Vaughn McClureESPN Staff WriterClose
- Covered Bears for seven seasons at Chicago Tribune
- Also worked at Chicago Sun-Times, Fresno Bee
- Honorable mention, Football Writers Association of America for enterprise writing, 2002
The Atlanta Falcons have parted ways with offensive coordinator Steve Sarkisian, defensive coordinator Marquand Manuel, and special-teams coordinator Keith Armstrong as part of sweeping changes following a 7-9 season.
Head coach Dan Quinn will serve as defensive coordinator moving forward, the team announced Monday.
“All three of these men are excellent coaches that I have a lot of respect for,” Quinn said in a statement. “While these are difficult decisions, we know we have a group of players here we are excited about and in order for us to consistently play true to our identity in all three phases we thought we needed some changes.”
Although there had been speculation about the changes for a while, Quinn had vowed not to make any decisions until the conclusion of the season.
Sarkisian, a first-time NFL coordinator, held the role for two seasons after replacing Kyle Shanahan, now the coach of the San Francisco 49ers. Sarkisian spent his first season attempting to carrying on the same outside-zone scheme Shanahan implemented and then added his own wrinkles during the second season. However, Sarkisian wasn’t able to elevate the offense back to the Super Bowl-caliber level it had under Shanahan, despite having one-time MVP Matt Ryan, Pro Bowlers Julio Jones and Alex Mack, as well as weapons such as rookie Calvin Ridley, Austin Hooper, Mohamed Sanu and Tevin Coleman.
“Sark has shown he’s a good coach and playcaller,” Quinn said. “After evaluating the entire season, I decided it was necessary that we had a new voice and direction for our offensive unit. I have a ton of respect for Sark, both personally and professionally, and I appreciate all he’s done during his time here.”
Inconsistency and injuries along the offensive line, plus losing two-time Pro Bowl running back Devonta Freeman to a season-ending groin injury, didn’t help Sarkisian’s cause.
In early December, Sarkisian said he didn’t feel the need to answer his critics.
“I never feel the need to validate myself to anybody outside of our building,” Sarkisian said before the Green Bay game. “I work for Arthur Blank, Thomas Dimitroff, Dan Quinn, and I worked for these players. And I do the best I can do for them every single day. One week doesn’t change how I prepare or what I do. You put the work in. You feel good about the work. And when you do, you’re able to go to sleep at night knowing you did your job.
“You always want to do better. There’s always things that you wish you did better.”
Manuel, who joined the Falcons four years ago as the secondary coach/senior defensive assistant, spent the past two seasons as the defensive coordinator. In 2017, the Falcons finished in the top 10 in both scoring defense and total defense for the first time since 1998. This season, they suffered a significant defensive drop-off. It didn’t help when starting safeties Keanu Neal (ACL) and Ricardo Allen (Achilles) went down with season-ending injuries, and when star linebacker Deion Jones missed 10 games following foot surgery to repair a broken bone.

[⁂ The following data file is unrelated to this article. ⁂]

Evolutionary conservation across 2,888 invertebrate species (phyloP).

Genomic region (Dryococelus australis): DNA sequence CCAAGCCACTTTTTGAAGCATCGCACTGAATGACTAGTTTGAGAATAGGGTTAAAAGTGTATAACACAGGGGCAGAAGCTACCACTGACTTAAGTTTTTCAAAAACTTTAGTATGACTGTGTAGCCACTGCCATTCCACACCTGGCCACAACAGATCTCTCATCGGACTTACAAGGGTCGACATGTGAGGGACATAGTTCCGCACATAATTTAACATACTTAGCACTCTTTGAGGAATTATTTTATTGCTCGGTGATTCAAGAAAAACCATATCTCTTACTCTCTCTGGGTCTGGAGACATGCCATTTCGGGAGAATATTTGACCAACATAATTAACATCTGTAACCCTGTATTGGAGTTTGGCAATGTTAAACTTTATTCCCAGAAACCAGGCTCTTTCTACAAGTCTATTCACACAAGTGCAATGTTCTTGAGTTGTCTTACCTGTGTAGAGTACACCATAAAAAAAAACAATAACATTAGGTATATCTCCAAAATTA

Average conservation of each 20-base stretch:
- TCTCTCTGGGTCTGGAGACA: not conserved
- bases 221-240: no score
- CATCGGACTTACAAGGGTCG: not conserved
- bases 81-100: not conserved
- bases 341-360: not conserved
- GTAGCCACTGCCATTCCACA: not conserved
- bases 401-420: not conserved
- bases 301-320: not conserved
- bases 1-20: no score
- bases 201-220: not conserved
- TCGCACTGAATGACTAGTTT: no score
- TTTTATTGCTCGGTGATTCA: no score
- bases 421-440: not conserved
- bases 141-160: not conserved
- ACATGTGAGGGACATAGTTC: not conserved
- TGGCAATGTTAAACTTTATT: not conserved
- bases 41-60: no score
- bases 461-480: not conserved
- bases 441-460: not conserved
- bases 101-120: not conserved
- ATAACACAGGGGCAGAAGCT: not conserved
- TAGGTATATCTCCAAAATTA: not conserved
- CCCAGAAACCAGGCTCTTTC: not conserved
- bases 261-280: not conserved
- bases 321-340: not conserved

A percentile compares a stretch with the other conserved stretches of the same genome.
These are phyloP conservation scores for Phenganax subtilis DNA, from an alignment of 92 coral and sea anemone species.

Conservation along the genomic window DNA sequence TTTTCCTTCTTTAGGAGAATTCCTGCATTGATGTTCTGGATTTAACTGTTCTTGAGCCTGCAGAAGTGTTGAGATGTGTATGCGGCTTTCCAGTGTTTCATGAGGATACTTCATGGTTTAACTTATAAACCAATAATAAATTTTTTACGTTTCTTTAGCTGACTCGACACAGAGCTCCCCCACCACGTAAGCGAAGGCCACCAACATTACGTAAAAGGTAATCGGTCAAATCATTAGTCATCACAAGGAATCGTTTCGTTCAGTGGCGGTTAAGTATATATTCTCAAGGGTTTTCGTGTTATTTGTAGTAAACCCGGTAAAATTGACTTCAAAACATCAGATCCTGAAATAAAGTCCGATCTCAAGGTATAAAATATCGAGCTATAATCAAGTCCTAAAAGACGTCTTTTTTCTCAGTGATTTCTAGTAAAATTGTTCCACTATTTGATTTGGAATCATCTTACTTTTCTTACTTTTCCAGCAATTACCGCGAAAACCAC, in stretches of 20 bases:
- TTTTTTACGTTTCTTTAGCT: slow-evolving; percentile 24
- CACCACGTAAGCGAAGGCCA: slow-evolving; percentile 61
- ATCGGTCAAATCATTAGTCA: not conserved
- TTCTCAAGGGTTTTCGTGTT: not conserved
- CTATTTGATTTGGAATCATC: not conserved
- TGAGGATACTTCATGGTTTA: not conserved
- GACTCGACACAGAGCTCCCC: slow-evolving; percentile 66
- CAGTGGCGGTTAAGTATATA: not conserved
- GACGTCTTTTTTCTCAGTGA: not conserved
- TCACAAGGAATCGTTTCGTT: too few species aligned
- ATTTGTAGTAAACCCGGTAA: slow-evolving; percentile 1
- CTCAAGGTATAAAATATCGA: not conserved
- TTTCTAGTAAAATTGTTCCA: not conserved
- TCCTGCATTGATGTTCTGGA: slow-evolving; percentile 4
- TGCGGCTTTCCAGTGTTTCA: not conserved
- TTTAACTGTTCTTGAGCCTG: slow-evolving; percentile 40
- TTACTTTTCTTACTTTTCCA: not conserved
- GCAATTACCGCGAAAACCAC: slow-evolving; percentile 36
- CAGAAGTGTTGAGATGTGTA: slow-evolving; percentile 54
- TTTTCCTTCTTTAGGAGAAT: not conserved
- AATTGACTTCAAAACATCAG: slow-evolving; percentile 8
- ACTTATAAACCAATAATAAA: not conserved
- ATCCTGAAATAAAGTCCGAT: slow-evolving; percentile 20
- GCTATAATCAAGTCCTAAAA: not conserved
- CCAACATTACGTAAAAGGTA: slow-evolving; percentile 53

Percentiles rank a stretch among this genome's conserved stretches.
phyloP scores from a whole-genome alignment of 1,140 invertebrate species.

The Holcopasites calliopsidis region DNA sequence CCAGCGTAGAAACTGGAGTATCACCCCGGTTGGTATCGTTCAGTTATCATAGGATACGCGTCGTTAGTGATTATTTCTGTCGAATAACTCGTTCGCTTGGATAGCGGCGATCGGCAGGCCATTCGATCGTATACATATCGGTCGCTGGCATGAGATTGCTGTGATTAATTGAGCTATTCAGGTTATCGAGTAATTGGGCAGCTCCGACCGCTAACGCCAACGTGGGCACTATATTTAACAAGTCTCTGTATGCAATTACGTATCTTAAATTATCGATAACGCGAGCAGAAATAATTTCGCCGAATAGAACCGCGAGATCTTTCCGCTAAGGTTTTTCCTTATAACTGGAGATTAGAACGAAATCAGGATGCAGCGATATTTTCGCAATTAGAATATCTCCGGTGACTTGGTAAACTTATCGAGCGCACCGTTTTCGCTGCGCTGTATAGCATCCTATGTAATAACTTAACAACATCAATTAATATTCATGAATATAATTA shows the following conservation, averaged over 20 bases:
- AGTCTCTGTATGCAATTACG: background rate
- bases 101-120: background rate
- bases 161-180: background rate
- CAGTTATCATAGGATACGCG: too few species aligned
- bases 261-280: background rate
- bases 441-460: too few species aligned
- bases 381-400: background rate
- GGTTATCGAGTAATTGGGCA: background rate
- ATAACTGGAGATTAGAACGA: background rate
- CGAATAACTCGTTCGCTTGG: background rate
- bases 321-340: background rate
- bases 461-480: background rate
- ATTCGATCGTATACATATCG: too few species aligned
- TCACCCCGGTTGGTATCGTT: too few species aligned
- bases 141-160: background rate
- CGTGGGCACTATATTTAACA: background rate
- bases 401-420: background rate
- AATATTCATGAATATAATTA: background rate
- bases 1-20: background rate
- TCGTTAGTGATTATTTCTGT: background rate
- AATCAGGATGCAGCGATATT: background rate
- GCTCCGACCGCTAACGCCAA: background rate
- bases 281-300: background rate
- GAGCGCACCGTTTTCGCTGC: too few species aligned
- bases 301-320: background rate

“Marquand is a talented coach and excellent teacher that I have coached with for a number of years,” Quinn said. “I believe he should have the opportunity to call plays for a defense, so we have decided to allow his contract to expire so he can explore those opportunities.”
Manuel spoke up for himself before the season finale at Tampa Bay.
“I know one thing, I’ve coached this defense to the best they’ve had in 20 years,” Manuel said. “With that being said, everyone is evaluated, which is part of why we do this job. And things of that nature will take care of themselves, as they always will.”
Manuel could find a new home quickly, particularly if close friend and former Seattle Seahawks coaching mate Kris Richard, now with the Dallas Cowboys, becomes a head coach. There is a belief around the league that Manuel could be Richard’s defensive coordinator in such a scenario.
Armstrong just completed his 11th season with the team. He once interviewed for the head-coaching job held by Quinn. When asked about the coaching staff evaluation process last week, Armstrong responded, “I don’t worry about that part of it. I go out and do my job and coach my ass off and let the chips fall where they may.”
Said Quinn: “Coach Armstrong helped develop some really good players on our kicking units over his time here. Special teams has to be the gateway to the identity of our football team. In order to see that, we felt we needed a new voice and design. We wish Keith nothing but the best in the future.”
Reports have surfaced about the possibility of the Falcons having interest in Darrell Bevell, 48, as offensive coordinator. Bevell was the offensive coordinator in Seattle from 2011 to ’17 and coached on the same Seahawks staff with Quinn. Bevell also was the offensive coordinator for the Minnesota Vikings.
Jones, the Falcons’ six-time Pro Bowl wide receiver, addressed the possibility on Sunday of playing under another offensive coordinator next season.
“Well, we’re all professionals here. We control what we can control,” Jones said. “That’s not on us. But whatever happens, we’re going to make the best of it regardless. We’re going to do a great job transitioning or keeping the same coaches. It don’t matter to the players. That’s not our call. We’re going to come in, we’re going to put the work in … and we’re going to be the best version of us.”
Quinn has a history of handling the defensive playcalling. He took over those duties from former defensive coordinator Richard Smith during the 2016 Super Bowl season.
It is unclear in which direction the Falcons want to go regarding a new special-teams coordinator.